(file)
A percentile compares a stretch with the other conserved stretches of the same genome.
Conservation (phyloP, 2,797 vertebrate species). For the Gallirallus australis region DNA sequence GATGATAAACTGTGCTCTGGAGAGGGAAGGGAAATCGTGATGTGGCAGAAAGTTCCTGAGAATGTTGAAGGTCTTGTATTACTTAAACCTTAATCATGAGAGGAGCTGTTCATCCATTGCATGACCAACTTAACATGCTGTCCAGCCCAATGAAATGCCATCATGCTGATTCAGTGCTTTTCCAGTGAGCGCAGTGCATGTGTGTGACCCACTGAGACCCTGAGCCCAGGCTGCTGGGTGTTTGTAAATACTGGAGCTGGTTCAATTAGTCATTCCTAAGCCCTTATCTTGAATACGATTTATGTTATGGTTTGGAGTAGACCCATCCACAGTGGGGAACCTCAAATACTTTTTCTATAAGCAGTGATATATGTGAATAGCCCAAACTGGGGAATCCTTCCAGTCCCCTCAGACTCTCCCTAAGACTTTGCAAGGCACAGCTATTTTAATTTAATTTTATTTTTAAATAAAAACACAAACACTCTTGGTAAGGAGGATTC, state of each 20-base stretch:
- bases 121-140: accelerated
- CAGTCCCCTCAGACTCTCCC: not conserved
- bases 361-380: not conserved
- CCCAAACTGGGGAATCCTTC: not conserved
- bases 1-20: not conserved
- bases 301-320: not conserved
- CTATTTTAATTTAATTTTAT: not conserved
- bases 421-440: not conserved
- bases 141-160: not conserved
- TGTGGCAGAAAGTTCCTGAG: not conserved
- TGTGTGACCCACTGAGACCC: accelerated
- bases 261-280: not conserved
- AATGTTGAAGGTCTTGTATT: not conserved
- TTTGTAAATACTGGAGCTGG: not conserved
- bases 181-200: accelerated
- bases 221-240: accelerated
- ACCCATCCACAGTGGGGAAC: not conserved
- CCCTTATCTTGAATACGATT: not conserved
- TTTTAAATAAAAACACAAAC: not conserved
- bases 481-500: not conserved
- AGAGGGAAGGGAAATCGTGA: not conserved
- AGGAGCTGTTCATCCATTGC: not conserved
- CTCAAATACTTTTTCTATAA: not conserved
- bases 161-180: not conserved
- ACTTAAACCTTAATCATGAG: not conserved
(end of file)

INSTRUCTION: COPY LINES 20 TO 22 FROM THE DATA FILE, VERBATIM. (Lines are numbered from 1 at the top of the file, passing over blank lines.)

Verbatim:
- CCCTTATCTTGAATACGATT: not conserved
- TTTTAAATAAAAACACAAAC: not conserved
- bases 481-500: not conserved